07 Jul Social and Human Elements of Information Security
First published in Software Quality Professional, September 2009
|Author||Manish Gupta & Raj Sharman|
|Publisher||Information Science Reference|
|# of Pages||383|
|CQSE BOK||Systems architecture,requirements engineering, risk management|
Imagine my surprise when I saw that this book is actually a collection of essays written by a wide variety of people. This book brings together articles from researchers and practitioners in the financial, legal, technology, information security fields through original papers on all aspects of roles and effects of human and social dimensions
of information security. As stated in the Preface, the key objective of this book is to “fill the gap in existing literature on human and social dimensions of information security by providing the readers one comprehensive source of latest trends, issues and research in the field.”
Each paper constitutes a chapter within the section. As a result the same or similar concepts are presented with different perspectives. I find this very enlightening. The papers are arranged in sections with each section containing 5 or more papers authored by persons representing academics and practitioners from the international community. The common thread through each section concerns the human element.
Section I: Human and Psychological Aspects – This section begins with the notion of humans and their frailties as related to the security practices for individuals, businesses, and organizations. It continues with the impact of humans on information security and why humans make poor security decision. The last paper in this section describes the incompatibility of software quality assurance procedures with the use of automatically generated code.
Section II: Social and Cultural Aspects – Beginning with a description of the complex nature of information security culture in a networked environment and a paper that examines the knowledge that might be available if both technology and human activity were seen as being equally important, this section brings together diverse elements of discourse. These papers are followed by a paper discussing social engineering as a technique for compromising information systems. The final paper in this section describes a model of a social paradigm for security and software engineering.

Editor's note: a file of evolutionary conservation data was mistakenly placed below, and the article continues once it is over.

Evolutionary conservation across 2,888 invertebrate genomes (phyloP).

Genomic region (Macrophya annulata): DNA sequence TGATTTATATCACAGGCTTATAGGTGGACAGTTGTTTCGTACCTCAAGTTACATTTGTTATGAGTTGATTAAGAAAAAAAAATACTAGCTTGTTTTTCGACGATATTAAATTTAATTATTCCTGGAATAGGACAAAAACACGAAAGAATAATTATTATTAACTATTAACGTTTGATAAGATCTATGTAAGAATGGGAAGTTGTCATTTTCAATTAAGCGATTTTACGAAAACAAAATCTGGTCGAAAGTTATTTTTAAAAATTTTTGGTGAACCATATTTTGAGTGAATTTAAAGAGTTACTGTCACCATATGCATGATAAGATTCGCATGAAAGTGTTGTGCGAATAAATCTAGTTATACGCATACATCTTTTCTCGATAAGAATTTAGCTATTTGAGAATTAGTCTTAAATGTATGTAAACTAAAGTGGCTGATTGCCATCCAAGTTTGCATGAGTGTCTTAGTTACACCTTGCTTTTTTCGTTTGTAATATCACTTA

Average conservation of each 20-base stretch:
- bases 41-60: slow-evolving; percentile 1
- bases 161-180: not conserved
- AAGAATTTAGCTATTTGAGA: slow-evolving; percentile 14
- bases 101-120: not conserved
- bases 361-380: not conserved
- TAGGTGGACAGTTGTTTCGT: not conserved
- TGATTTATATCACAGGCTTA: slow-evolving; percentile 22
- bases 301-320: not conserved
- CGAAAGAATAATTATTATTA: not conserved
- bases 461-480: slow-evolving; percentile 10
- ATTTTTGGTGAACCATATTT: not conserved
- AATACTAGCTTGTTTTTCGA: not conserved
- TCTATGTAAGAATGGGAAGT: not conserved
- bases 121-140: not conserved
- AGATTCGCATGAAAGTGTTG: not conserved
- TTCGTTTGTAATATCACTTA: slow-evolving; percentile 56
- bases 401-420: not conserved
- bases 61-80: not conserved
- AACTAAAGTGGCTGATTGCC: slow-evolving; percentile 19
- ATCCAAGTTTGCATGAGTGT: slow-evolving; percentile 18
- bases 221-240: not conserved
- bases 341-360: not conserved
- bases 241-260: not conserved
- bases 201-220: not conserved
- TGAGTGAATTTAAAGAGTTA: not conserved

Section III: Usability Issues – The difficulty of using security configuration interfaces and how those interfaces can be improved is the subject of this first paper. It is followed by a paper describing the need for and the challenges of security usability and a paper describing the need and techniques for distinguishing between humans and automated computer programs on the Internet. One of these techniques is the use of CAPTCHAs. The last paper argues that it is possible to find a good compromise between quality of predictions and protection of personal data.
Section IV: Organizational Aspects – This final section begins with a paper describing the incorporation of human and social factors in the threat-vulnerability model of risks and the management of vulnerabilities. Following this are papers
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addressing workplace monitoring and its implication for privacy concerns and aligning risk management with business requirements as a strategy for developing effective enterprise information security management. The ending papers highlight the issues resulting from the coalescence of system requirements elicitation, information security, and human factors and then the management of information as a critical corporate asset.
In addition to a detailed Table of Contents providing an
overview of each chapter within each section of the book, the authors have included a Forward that lays the foundation for this book and its very contemporary and relevant papers. The theme is that although many organizations are relying purely upon technical solutions to implement their security policies this is an inadequate solution. The authors believe that it is a lack
of understanding that prevents them from addressing security from the people, processes, and technology standpoints to implement a successful security strategy. This book is an attempt to close the information gap between technology and human factors.
By providing high quality research papers and industrial and practice articles on social and human aspects of securing information systems and infrastructure from social engineering attacks and real-world implications and implementations (practice) of the research the authors achieve their objective.